Burlington County officially cut the ribbon Saturday morning on a new 5.5-mile portion of the Delaware River Heritage Trail at Crystal Lake Park in Mansfield. Open to walkers, hikers, and bikers alike, the Delaware River Heritage Trail 130 Bypass is the largest addition to the network in South Jersey to date.
“We’re excited to open it, and we have a lot of people here with bikes that are ready to chug along and burn some calories,” said Matt Johnson, the county’s open space and park development coordinator.
More than 50 members of the public watched as County Commissioners Felicia Hopson and Lynda Hynes, along with leaders from partnering organizations, initiated a community bike ride. People on foot rather than wheels also joined in celebrating the trail’s debut.
Greg White ventured across the Delaware from Bristol Township, Bucks County, to give the new trail a try on a trike — he said he wants to bring them back into style. Although he was worried about a brief stretch of gravel road, White said he knew a thing or two about riding trails.
“I’ve been on trails all over the Philadelphia area, Bucks County, Montgomery County, Philadelphia, in New Jersey. I’ve been on the … trails over in Allentown area and local trails just like Warminster Community Park in Bucks County,” White said.
Kristopher Steinwender, of nearby Burlington Township, had already been coming to bike in this area for a few months and was happy to see the new trail officially open. It offers a feeling of convenience and safety, he said.
“It’s nice to come north and then cut through here and then right down the Delaware River. It keeps me off the roads and keeps me away from some of the Amazon trucks,” Steinwender said.
The path to creating this segment of the river trail contained some significant obstacles — among them, busy Route 130, an EPA-designated Superfund site, and several small creeks.
“The trail features fantastic views of the Delaware River [and] passes right through the old Roebling Steel mill, where the cables that were used to build the Golden Gate Bridge and the elevators of the Empire State Building were located. All of this history and natural scenery can be experienced on this one 5.5-mile trail,” said County Commissioner Hynes.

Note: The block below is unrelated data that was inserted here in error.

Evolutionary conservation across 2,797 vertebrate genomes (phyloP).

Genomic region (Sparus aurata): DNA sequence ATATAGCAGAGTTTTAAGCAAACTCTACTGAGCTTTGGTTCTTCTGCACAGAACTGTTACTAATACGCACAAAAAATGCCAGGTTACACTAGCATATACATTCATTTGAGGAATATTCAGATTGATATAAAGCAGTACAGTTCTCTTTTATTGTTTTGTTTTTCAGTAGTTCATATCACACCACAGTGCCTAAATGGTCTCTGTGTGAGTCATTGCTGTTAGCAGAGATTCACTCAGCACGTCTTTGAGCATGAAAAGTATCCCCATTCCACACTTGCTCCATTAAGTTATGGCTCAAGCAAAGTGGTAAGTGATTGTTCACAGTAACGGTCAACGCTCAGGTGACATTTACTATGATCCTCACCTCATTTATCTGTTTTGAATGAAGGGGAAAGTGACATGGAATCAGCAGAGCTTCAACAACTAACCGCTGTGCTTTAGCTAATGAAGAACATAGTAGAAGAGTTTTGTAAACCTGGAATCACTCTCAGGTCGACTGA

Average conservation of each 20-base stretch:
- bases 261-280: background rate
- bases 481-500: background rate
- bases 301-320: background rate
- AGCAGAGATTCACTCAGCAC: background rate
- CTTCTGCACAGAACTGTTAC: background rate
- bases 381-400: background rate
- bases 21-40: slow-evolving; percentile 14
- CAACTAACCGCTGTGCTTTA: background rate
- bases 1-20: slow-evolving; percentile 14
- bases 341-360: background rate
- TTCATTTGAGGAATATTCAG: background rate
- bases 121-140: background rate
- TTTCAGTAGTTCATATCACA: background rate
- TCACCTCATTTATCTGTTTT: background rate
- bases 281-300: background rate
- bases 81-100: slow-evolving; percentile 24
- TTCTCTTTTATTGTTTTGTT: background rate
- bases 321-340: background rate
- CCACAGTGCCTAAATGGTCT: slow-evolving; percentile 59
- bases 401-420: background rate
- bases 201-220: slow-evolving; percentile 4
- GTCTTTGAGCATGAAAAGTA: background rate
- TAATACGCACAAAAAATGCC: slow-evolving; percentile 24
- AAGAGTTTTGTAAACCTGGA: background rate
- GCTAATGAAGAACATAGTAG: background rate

Construction on this section of the trail began in 2019 and was finally completed last month. The effort was almost entirely funded by $8.1 million in grants from the Federal Highway Administration’s Transportation Alternatives Program. The New Jersey Department of Transportation and NJ Transit also played a role in creation of the trail.
It’s just the latest piece of the trail network, conceived by the National Park Service in 1996 and now planned by the Delaware River Greenway Partnership. And it’s part of an even bigger vision — the Circuit Trails, a planned 800-mile stretch of interconnected trails reaching across parts of Southeastern Pennsylvania, Southern New Jersey, and Delaware. With the Delaware River Heritage Trail 130 Bypass, about 350 miles of the Circuit are completed.
Sarah Clark Stuart, executive director of the Bicycle Coalition of Greater Philadelphia and chair of the Circuit Trails Coalition, chose to watch the activities Saturday along with her dog. If you care about green infrastructure, you should know about the Circuit Trails’ potential to connect communities, she said.
“It’s providing a really wonderful way for people to not only exercise on off-road trails, but also transport themselves from where they want to go, where they live, to school or home or work,” Clark Stuart said.
Covering the new stretch of trail did not take long. And those toward the end of the pack who stopped for water received impromptu science and history lessons from park maintenance staff Dave Wybierala and Dave Chamberlin, who discussed the area and its birds of prey.
One of the birds must have broken the trail in before the humans arrived — it left a half-eaten fish on the path as a present for the bikers.
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